In other words, as far as we can tell from this commentary, moral judgments made by judges are merely expressions of personal feelings with no evident claim to truth. For if there were such truths, the judges would not be merely relying on “their own moral preferences” or “their own moral readings.”
If one reduces “moral propositions” in this way, one would at the same time explain—and confirm—why conservative judges steer around these moral questions: because they are not confident that there really are objective moral truths that command our assent even when they run counter to our feelings.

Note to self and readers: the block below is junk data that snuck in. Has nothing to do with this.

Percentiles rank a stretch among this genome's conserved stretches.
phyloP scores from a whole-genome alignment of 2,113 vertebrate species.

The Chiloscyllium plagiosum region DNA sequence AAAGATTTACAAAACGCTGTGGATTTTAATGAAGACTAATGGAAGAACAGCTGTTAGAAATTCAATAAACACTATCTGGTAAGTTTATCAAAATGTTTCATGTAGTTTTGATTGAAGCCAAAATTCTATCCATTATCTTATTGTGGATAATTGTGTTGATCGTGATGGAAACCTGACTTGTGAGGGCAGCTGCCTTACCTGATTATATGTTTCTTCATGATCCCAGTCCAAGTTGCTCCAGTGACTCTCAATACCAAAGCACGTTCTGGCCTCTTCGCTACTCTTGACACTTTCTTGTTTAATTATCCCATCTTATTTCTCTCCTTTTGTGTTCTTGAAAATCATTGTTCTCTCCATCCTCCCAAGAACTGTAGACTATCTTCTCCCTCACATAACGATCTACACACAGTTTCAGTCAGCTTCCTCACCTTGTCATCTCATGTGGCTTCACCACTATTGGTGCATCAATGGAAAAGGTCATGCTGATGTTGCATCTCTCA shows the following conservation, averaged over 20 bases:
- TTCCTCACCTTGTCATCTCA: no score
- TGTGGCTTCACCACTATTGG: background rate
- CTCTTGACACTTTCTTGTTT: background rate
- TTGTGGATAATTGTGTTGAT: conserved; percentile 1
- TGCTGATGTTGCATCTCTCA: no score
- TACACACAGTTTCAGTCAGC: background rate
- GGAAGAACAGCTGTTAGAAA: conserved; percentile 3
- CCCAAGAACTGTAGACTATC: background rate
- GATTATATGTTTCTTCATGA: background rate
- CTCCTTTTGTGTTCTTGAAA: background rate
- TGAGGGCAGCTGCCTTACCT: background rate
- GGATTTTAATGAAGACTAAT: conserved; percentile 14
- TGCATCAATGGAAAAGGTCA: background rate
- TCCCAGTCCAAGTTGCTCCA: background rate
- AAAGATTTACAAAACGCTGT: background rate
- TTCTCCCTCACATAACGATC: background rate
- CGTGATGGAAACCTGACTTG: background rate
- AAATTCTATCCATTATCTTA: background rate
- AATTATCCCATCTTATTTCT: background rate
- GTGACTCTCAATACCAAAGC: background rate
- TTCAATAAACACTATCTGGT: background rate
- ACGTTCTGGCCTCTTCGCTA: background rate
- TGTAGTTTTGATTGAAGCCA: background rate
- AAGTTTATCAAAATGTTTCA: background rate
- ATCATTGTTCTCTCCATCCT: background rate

In striking contrast, the American Founders could appeal to a number of anchoring moral truths and saw no reason why those truths should not be part of the reasoning of the judges as they sought to deal with cases. They are, after all, the standards that come into practical play as legislators or judges too deliberate about the things that are just or unjust. I offered in my critique, as just one example, the axiom that James Wilson, Thomas Reid and yes, Immanuel Kant took as the very ground of all moral and legal judgments: that it makes no sense to cast judgments of moral praise or blame on acts that people were powerless to affect. And so, as Thomas Reid put it, “what is done from unavoidable necessity…cannot be the object either of blame or moral approbation.” As I mentioned, that principle runs widely through our laws, and there is no place, no set of circumstances, in which it can fail to be true. James Wilson and John Marshall never assumed that this truth should be barred from the sight of judges and reserved to legislators.